Just a note on the next write up - Need to find time to do indepth research.

It will be my first sector write up on Construction Industry and I will zoom in on a particular area and then counters. Should be released in a few posts.

Just saying.

This is the start of the trilogy of the Singapore Construction Sector.

Part 1:

Part 2:

Part 3:

Read more

is this something to worry about?


Reply to @TUBInvesting : Yeah.PPVC is one of the strategy =)

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Do note that actually most will have passed if their balance sheet is managed better. Another factor is I did not take investment properties as a factor in my calculation of FCF. This may have help in some counters heavy in Investment counters.


Reply to @soonhongtan : Hopefully it goes bad. and KH price goes down. haha

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Reply to @ThumbTackInvestor : Its pulled directly from SGX Stockfacts. Hahah... but arranging does take some time.

I think the break down of the segments in the construction industry is rather interesting. That should give people some bird eye view of the segments.

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Awesome, looking forward to the next part. Looking at how the industry is picking up, there should be undervalued gems.


Reply to @Simpleinvestorsg : Yup. by just looking at the surface, there seem to be interesting counters.


Thanksss for sharing :)


Reply to @tyjiun84 : no problem!


So the way to think of industrial properties is not simply to look at the whole sector and consider whether it's good or bad.
IMO, such a top down method is rarely effective.
You eliminate the good with the bad. Cos you don't even know which is good or bad.
The way to think of it, is not the tenancy rates.
The way to think of it is, which industrial property developer, has the know how, or the reputation, such that if you are a major end client looking for a specific requirement, you will always go to this developer.
In short, RELIABILITY and REPUTATION is the key.

As referenced in the paper that I linked below, such specialized properties are rarely of any value to anyone else, except the client. So if the client is going to lock into long leases of more than 20 years, you can be sure that they're not going for the cheapest. They're going for reliability. And THAT is a competitive edge.

All this that I'm talking about is NOT for strata titled industrial properties where the developer builds many units of similar industrial units within the premises, and sells each unit off to others.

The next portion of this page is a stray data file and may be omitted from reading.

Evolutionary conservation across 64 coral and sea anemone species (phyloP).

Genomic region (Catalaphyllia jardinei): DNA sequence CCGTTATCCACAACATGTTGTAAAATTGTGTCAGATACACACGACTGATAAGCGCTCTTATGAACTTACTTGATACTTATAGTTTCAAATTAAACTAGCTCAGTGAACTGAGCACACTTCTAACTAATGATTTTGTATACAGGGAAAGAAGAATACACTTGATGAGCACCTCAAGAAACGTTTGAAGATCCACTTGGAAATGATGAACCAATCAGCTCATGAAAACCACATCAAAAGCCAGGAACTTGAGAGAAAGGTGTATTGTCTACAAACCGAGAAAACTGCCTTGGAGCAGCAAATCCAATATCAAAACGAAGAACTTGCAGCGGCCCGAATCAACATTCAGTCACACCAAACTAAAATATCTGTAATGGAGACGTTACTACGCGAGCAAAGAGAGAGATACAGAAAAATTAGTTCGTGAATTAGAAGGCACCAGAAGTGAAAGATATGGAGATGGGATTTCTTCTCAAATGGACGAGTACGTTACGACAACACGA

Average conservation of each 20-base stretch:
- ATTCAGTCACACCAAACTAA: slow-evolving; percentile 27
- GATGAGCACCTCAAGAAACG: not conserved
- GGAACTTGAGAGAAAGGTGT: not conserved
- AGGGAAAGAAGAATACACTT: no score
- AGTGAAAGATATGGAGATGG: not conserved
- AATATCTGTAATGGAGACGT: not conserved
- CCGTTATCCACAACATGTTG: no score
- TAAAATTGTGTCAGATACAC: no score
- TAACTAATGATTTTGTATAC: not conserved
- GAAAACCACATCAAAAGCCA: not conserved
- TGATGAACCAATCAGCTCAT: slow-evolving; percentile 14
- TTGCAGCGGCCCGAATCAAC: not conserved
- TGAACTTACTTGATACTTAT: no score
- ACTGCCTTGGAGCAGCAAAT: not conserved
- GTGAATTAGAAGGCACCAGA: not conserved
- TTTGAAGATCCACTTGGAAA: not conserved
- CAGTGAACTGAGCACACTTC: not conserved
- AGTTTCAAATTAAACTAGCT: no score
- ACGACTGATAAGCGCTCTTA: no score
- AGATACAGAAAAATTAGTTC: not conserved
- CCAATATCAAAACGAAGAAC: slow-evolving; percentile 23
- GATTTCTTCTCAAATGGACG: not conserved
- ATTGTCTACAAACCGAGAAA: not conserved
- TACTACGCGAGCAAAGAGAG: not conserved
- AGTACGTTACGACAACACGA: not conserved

That, is a different ball game altogether and has different characteristics to consider.


Reply to @ThumbTackInvestor : Oh... and always thanks for the support.

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For industrial:
"For companies in this group, I don't have a good feeling about them. They tend to evolve into industrial/Commercial owners eventually. These companies will then need to be responsible for occupancy rate. If the occupancy rate is low, it will be money wasted on the development. Furthermore, their competitors are the REITs which are so much better at achieving higher occupancy rate."

That's assuming it's a DBL model (Design-Build-Lease) model
Which is what REITs are doing.
But many industrial developers don't just do DBL. In fact, many started out doing DB. (Design-Build)
In the DB model, they are not "responsible for the occupancy rate"
The developer engages the client BEFORE the property is even built. The client tells the developer what are their specific requirements, the developer sources the site and builds it according to the clients' wishes, and upon completion, transfers it to the client.
So basically the developer takes care of everything, but are not the owners at the end. So they don't have occupancy risks.

In the DBL model, It is true that the developer would then be "responsible for the occupancy rate". But again, it is simplistic to just think of it that way, and it makes it seem like the developer is taking on all the market risks. That's not true in reality.